I am starting with a summary of small images of the three short-term maps. This summary provides a quick look. I could have made it so you could click and enlarge the small images but for the moment I prefer that you go past the summary for the larger versions because if I set up such links, the chances increase that you will not back out of the link properly and get lost. For most people, the summary with the small images will be sufficient. Following the graphic that has the three small images, you can find the larger maps and a discussion that ties the three maps together.  For reference purposes, I then provide the April and three month AMJ maps which are issued and updated less frequently than the first three maps shown.

 Small Images of Precipitation Maps
  8 to 14 Day Weeks 3 and 4
6 to 10 Day 8 - 14 Weeks 3 and 4

 

Now the larger maps followed by a discussion that describes what is happening and any inconsistencies that I see.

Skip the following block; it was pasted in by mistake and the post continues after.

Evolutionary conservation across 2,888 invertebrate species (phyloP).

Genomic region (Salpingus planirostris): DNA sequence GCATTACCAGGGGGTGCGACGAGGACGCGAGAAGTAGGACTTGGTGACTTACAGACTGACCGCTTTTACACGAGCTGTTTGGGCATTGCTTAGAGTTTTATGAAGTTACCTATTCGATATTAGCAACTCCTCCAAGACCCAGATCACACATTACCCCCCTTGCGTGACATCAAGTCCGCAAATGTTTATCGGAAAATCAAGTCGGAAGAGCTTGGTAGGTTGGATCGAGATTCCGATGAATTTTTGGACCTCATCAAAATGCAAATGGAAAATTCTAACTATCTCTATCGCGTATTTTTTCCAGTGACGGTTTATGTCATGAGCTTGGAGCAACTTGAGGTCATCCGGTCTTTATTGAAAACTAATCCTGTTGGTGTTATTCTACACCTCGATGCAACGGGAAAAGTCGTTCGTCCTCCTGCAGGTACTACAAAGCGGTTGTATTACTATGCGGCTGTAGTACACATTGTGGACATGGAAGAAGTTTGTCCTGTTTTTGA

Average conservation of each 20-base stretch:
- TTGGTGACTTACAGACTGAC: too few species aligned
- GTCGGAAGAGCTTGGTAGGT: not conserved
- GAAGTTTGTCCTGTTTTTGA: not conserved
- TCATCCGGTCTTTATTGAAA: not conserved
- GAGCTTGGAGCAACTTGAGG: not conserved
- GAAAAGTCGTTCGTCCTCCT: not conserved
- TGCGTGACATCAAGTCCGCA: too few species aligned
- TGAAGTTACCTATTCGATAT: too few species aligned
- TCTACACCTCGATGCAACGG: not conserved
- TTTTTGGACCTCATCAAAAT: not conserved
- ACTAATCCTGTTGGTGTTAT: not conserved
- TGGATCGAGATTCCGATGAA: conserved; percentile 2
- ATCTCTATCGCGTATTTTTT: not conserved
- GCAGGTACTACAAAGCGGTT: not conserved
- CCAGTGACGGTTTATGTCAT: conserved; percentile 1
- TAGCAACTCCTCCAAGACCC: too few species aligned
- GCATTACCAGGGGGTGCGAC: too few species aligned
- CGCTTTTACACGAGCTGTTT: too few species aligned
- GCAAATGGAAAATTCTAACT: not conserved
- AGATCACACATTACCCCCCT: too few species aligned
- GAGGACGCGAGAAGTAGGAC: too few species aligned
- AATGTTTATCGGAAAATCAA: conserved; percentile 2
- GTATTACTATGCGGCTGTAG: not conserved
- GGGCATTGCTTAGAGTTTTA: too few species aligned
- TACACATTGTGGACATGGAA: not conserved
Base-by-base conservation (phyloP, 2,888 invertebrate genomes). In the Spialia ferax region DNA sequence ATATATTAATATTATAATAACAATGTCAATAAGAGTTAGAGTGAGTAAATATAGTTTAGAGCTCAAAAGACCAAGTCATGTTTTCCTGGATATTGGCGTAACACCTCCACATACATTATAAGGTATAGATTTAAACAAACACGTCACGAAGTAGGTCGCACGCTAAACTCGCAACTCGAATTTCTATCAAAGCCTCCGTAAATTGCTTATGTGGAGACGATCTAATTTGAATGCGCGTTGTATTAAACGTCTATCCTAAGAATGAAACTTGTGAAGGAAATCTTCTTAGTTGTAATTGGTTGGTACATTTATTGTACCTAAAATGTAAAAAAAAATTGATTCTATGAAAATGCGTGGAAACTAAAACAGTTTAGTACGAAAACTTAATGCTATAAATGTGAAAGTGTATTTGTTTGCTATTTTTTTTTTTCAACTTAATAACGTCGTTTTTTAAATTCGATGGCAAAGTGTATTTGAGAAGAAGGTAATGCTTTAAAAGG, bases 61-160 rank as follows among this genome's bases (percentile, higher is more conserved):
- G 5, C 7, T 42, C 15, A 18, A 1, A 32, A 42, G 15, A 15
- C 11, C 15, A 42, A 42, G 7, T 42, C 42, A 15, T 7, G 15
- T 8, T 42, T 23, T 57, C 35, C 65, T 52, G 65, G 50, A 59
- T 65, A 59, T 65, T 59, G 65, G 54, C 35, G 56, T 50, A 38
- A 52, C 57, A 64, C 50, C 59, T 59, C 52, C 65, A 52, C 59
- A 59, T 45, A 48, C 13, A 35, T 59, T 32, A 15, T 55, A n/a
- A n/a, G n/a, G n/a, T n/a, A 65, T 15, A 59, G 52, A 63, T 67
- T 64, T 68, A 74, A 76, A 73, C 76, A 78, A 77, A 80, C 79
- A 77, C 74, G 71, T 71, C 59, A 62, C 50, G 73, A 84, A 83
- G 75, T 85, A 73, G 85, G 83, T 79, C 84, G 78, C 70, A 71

6 - 10 Day Precipitation Outlook Issued Today (Note the NOAA Level of Confidence in the Forecast Released on April 10, 2017 was 4 out of 5)

6 - 10 Day Precipitation Outlook

8 - 14 Day Precipitation Outlook Issued Today (Note the NOAA Level of Confidence in the Forecast Released on April 10, 2013 was 3 out of 5)

Current 8 - 14 Day Precipitation Outlook

Looking further out.

Weeks 3 and 4 Experimental Forecast..

Consolidation of 6 - 10, 8 - 14, and Week 3-4 Forecasts

Interpreted on April 10, 2017

April 16 to April 24  April 22 to May 5, 2017
Days 6 -10  Alaska and the Panhandle are dry. CONUS is mostly wet except for the Southeast and Southwest which are dry.